The vias can be formed by temporally local heating of the entire stack consisting of both conductive electrode layers and the functional layer comprising at least one organic layer in between. This can be achieved by applying a continuous wave laser through the transparent conductive layer, thereby generating temporally continuous heat which leads to an isolated pyrolysis of the organic layers, finally leading to a graphite like conductor plus a mixing with any molten metal from the electrodes.
Preferably, the first transparent conductive layer is provided on a transparent substrate, and the laser can then be applied through the substrate.
The device according to the invention can advantageously be used as a light emitting device, wherein the functional layer is an organic light emitting layer. Such a light emitting device can present a homogenous light output even over a large area.
The device according to the invention may also be used in e.g. organic solar cells, organic photovoltaic elements, organic photodiodes, organic photo-sensors or organic memories.
A further aspect of the present invention provides a method for manufacturing an organic device. The method comprises the steps of providing a first transparent and electrically conductive layer and a second conductive layer, sandwiching a functional layer comprising at least one organic layer between said first and second electrically conductive layers, electrically insulating at least one segment of said second layer from the remainder of the second layer, and forming at least one via to electrically interconnect said first layer and said at least one segment, wherein said at least one segment is arranged as a shunt for providing electrical power to the first electrically conducting layer, thereby allowing for uniform distribution of electrical power to the first electrically conducting layer. The step of forming the at least one via preferably comprises temporally local heating of the stack comprising both electrodes and the functional layer.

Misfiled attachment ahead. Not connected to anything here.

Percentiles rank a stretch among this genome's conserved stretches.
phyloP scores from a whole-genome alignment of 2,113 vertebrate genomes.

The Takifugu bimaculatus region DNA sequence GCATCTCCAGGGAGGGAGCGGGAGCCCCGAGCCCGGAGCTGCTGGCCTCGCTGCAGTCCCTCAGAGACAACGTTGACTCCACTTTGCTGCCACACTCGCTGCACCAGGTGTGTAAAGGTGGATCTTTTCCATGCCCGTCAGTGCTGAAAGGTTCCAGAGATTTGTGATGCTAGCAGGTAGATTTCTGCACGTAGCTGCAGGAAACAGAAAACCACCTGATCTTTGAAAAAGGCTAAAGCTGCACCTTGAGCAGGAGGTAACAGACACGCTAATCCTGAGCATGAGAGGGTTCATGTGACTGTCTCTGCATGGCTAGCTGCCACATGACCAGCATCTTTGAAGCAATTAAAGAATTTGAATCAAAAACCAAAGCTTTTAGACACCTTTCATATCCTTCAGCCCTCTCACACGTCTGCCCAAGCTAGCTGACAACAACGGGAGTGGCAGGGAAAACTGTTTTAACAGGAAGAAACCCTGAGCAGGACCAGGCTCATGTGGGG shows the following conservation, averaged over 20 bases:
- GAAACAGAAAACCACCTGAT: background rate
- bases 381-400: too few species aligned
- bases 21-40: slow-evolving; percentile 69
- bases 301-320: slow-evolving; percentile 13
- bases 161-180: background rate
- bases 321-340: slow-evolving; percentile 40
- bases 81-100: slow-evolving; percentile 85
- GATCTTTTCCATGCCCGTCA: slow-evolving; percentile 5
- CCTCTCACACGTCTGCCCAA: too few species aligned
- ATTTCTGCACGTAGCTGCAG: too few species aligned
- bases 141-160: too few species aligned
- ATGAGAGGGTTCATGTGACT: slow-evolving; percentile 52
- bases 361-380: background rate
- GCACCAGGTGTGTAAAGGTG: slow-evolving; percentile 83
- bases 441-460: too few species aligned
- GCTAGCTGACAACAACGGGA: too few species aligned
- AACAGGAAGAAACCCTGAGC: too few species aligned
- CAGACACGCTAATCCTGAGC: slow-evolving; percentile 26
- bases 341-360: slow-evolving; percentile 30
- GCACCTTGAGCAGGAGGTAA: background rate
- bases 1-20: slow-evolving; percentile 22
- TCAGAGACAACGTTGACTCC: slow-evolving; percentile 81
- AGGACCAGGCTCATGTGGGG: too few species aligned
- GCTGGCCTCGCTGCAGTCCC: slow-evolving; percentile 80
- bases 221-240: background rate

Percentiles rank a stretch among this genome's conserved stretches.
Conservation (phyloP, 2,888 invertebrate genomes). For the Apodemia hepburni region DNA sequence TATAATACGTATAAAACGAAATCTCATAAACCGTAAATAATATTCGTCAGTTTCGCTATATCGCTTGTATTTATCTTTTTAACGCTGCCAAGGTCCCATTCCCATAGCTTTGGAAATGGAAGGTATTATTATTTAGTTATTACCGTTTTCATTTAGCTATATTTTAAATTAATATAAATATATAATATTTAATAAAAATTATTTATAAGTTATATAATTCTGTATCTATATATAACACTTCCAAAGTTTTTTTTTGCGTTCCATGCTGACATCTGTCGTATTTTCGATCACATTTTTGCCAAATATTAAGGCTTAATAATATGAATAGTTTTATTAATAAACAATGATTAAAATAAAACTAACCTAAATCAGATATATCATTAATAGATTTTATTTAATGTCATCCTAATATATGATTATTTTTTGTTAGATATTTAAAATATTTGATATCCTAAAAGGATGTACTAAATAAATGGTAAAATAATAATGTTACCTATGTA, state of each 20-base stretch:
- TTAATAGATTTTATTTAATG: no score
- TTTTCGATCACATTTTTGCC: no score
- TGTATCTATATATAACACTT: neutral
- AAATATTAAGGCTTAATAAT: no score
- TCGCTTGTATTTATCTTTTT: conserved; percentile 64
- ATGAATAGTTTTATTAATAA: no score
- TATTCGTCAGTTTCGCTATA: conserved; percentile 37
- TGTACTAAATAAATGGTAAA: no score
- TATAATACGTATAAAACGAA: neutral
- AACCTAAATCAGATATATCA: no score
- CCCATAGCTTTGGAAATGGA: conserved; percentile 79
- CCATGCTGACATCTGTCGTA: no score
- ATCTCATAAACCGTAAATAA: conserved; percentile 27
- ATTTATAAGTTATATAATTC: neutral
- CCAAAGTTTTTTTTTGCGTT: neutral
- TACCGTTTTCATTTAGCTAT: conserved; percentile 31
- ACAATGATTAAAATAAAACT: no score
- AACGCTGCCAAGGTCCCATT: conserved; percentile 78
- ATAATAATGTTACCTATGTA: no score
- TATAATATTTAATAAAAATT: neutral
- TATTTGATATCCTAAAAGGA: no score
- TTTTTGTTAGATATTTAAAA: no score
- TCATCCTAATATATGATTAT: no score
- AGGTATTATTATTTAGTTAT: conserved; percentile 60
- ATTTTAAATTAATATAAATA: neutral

This method allows for manufacturing of a device where uniformly supply of electrical power or collection of current is possible.
The step of temporally locally heating the stack layer can be performed using a continuous wave laser, applied through the transparent conductive layer. The step of electrically insulating the segments is preferably performed by removing portions of the second layer by means of a pulsed laser, applied through the transparent conductive layer.
The transparent conductive layer can be provided on a transparent substrate, in which case any laser can be applied through the substrate. It has been found that laser application through the substrate is surprisingly effective, and does little or no damage to surrounding layers.
Further features of, and advantages with, the present invention will become apparent when studying the appended claims and the following description. Those skilled in the art realize that different features of the present invention can be combined to create embodiments other than those described in the following.
The present invention will now be described in more detail with reference to the accompanying drawings, in which
In the following description, the present invention is described with reference to a light emitting panel. It should be noted that this by no means limits the scope of the invention, which is equally applicable to many organic functional stacks with similar structure, used for example as organic solar cells or organic photodiodes.